Daily Devotional from Pastor Mary 6-6-18

June 6, 2018

John 5:1-18 The Voice (VOICE)

During the time of Jesus’ ministry, Bethesda was known as a place full of suffering, impurity, and darkness.  Most people in the vicinity purposely avoided this place, but Jesus walks boldly into it in order to serve people.  Among those plagued with disease and physical challenges, Jesus singles out a lame man who for 38 years has waited patiently for God to heal him.  The man has been looking at his limitations and talking about needing people to help him, but the Lord is going to get him to look Higher for salvation in order to receive the wholeness found in the presence of God.

We are all tempted to focus on our limitations, but we must resist doing so because God is not limited by our weaknesses.  For 38 years the “mat” has been this man’s resting place, but Jesus tells him to pick it up and carry it in new strength.  Pick up your mat—that thing you have been resting on for comfort—ask and expect the Spirit to move you into wholeness leaving weakness behind.  Be bold with your asking and avoid trying to figure out how God will touch you.  Trust, because Jesus is the Healer and we all need him!

John 5:1-18 

1 When these events were completed, Jesus led His followers to Jerusalem where they would celebrate a Jewish feast] together.

2-3 In Jerusalem they came upon a pool by the sheep gate surrounded by five covered porches. In Hebrew this place is called Bethesda.

Crowds of people lined the area, lying around the porches. All of these people were disabled in some way; some were blind, lame, paralyzed, or plagued by diseases; and they were waiting for the waters to move. 4 From time to time, a heavenly messenger would come to stir the water in the pool. Whoever reached the water first and got in after it was agitated would be healed of his or her disease].[b] 5-6 In the crowd, Jesus noticed one particular man who had been living with his disability for 38 years. He knew this man had been waiting here a long time.

Jesus (to the disabled man): Are you here in this place hoping to be healed?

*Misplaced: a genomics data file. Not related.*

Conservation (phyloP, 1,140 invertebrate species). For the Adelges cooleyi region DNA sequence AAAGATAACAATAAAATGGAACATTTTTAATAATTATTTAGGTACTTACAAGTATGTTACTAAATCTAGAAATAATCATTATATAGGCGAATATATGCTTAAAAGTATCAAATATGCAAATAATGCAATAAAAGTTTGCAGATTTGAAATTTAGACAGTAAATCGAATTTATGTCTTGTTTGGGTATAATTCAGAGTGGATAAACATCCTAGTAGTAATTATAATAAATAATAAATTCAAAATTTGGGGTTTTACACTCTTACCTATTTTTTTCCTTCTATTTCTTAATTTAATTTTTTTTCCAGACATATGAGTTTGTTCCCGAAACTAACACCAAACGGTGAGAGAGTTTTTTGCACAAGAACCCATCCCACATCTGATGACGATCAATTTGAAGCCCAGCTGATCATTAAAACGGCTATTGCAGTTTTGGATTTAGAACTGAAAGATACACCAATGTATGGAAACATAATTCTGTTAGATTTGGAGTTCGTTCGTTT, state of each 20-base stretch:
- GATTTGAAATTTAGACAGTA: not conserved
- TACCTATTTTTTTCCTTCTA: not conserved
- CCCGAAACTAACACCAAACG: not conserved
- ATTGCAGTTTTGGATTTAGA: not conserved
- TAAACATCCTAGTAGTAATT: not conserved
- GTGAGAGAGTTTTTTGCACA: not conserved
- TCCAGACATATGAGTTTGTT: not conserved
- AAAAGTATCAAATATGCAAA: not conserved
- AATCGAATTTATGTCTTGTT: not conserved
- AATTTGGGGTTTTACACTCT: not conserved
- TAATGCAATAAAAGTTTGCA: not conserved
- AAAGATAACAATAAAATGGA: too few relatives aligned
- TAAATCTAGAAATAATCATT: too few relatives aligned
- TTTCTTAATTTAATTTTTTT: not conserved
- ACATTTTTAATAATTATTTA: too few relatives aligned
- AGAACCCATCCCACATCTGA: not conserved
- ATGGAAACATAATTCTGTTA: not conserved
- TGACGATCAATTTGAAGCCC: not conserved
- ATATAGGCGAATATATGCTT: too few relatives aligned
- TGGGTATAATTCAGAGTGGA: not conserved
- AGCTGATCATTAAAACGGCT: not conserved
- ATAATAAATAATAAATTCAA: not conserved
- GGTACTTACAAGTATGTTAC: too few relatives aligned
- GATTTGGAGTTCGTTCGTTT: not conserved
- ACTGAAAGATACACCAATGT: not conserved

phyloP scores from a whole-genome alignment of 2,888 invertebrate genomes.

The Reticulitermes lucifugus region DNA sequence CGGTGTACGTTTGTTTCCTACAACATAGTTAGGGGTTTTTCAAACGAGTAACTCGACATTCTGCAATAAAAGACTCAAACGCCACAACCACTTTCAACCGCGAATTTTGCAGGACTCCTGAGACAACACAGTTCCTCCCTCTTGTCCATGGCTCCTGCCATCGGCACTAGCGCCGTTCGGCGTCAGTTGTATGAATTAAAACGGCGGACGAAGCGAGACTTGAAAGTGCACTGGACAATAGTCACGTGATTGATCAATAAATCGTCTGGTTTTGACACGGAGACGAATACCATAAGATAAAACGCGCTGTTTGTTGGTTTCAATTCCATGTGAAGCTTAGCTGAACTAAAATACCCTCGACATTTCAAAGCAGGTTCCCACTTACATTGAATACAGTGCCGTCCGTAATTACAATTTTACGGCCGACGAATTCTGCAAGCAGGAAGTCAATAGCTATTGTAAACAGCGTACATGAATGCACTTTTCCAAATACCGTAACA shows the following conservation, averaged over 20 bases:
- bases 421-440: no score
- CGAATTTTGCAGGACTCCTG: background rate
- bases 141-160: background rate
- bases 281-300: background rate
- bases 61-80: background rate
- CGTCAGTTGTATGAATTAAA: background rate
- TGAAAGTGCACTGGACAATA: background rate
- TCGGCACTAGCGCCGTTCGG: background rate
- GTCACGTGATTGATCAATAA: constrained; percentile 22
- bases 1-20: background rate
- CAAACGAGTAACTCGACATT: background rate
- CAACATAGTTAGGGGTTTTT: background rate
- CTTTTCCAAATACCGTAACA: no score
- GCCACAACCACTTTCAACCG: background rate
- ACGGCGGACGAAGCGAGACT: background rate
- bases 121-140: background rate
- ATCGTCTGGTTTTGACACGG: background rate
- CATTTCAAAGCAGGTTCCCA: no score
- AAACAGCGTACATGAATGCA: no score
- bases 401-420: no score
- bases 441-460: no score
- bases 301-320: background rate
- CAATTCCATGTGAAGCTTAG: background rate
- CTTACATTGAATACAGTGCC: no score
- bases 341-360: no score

Disabled Man: 7 Kind Sir, I wait, like all of these people, for the waters to stir; but I cannot walk. If I am to be healed in the waters, someone must carry me into the pool. Without a helping hand, someone else beats me to the water’s edge each time it is stirred.

Jesus: 8 Stand up, carry your mat, and walk.

9 At the moment Jesus uttered these words, a healing energy coursed through the man and returned life to his limbs—he stood and walked for the first time in 38 years. But this was the Sabbath Day; and any work, including carrying a mat, was prohibited on this day.

Jewish Leaders (to the man who had been healed): 10 Must you be reminded that it is the Sabbath? You are not allowed to carry your mat today!

Formerly Disabled Man: 11 The man who healed me gave me specific instructions to carry my mat and go.

Jewish Leaders: 12 Who is the man who gave you these instructions? How can we identify Him?

13 The man genuinely did not know who it was that healed him. In the midst of the crowd and the excitement of his renewed health, Jesus had slipped away. 14 Some time later, Jesus found him in the temple and again spoke to him.

Jesus: Take a look at your body; it has been made whole and strong. So avoid a life of sin, or else a calamity greater than any disability may befall you.

15 The man went immediately to tell the Jewish leaders that Jesus was the mysterious healer. 16 So they began pursuing and attacking Jesus because He performed these miracles on the Sabbath.

Jesus (to His attackers): 17 My Father is at work. So I, too, am working.

18 He was justifying the importance of His work on the Sabbath, claiming God as His Father in ways that suggested He was equal to God. These pious religious leaders sought an opportunity to kill Jesus, and these words fueled their hatred.

Prayer:  Lord, thank you for asking me questions to stir my faith for a move of the Spirit.  I will pick up my mat and follow you into greater wholeness.  In Jesus’ name.  Amen.

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